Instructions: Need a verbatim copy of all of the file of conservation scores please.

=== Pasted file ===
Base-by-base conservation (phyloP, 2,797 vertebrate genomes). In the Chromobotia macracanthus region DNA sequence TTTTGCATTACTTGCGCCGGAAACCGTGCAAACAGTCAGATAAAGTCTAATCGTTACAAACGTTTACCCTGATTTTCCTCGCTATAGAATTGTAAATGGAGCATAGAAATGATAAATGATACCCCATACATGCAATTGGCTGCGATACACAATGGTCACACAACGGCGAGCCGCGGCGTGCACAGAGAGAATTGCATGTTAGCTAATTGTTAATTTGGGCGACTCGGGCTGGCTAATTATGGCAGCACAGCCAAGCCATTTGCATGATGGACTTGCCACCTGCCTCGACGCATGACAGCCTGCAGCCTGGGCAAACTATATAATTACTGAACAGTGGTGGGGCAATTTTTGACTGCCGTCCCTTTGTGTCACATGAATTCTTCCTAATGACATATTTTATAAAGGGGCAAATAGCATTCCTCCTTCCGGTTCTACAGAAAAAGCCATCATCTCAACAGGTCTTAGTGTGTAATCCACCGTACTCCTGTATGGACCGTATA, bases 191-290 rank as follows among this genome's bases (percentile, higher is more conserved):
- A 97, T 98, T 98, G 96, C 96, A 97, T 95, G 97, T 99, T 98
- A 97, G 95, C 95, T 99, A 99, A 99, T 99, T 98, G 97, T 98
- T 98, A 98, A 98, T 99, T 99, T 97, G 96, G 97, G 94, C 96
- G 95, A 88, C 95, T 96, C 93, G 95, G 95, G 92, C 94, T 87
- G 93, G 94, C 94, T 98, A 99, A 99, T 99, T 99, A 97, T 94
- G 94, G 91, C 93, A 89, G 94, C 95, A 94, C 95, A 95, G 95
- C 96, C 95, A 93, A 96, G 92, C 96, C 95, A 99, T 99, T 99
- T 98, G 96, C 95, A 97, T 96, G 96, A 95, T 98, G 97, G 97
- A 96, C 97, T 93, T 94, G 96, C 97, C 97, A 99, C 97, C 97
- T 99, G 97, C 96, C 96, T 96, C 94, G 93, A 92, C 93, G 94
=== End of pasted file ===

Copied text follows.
Base-by-base conservation (phyloP, 2,797 vertebrate genomes). In the Chromobotia macracanthus region DNA sequence TTTTGCATTACTTGCGCCGGAAACCGTGCAAACAGTCAGATAAAGTCTAATCGTTACAAACGTTTACCCTGATTTTCCTCGCTATAGAATTGTAAATGGAGCATAGAAATGATAAATGATACCCCATACATGCAATTGGCTGCGATACACAATGGTCACACAACGGCGAGCCGCGGCGTGCACAGAGAGAATTGCATGTTAGCTAATTGTTAATTTGGGCGACTCGGGCTGGCTAATTATGGCAGCACAGCCAAGCCATTTGCATGATGGACTTGCCACCTGCCTCGACGCATGACAGCCTGCAGCCTGGGCAAACTATATAATTACTGAACAGTGGTGGGGCAATTTTTGACTGCCGTCCCTTTGTGTCACATGAATTCTTCCTAATGACATATTTTATAAAGGGGCAAATAGCATTCCTCCTTCCGGTTCTACAGAAAAAGCCATCATCTCAACAGGTCTTAGTGTGTAATCCACCGTACTCCTGTATGGACCGTATA, bases 191-290 rank as follows among this genome's bases (percentile, higher is more conserved):
- A 97, T 98, T 98, G 96, C 96, A 97, T 95, G 97, T 99, T 98
- A 97, G 95, C 95, T 99, A 99, A 99, T 99, T 98, G 97, T 98
- T 98, A 98, A 98, T 99, T 99, T 97, G 96, G 97, G 94, C 96
- G 95, A 88, C 95, T 96, C 93, G 95, G 95, G 92, C 94, T 87
- G 93, G 94, C 94, T 98, A 99, A 99, T 99, T 99, A 97, T 94
- G 94, G 91, C 93, A 89, G 94, C 95, A 94, C 95, A 95, G 95
- C 96, C 95, A 93, A 96, G 92, C 96, C 95, A 99, T 99, T 99
- T 98, G 96, C 95, A 97, T 96, G 96, A 95, T 98, G 97, G 97
- A 96, C 97, T 93, T 94, G 96, C 97, C 97, A 99, C 97, C 97
- T 99, G 97, C 96, C 96, T 96, C 94, G 93, A 92, C 93, G 94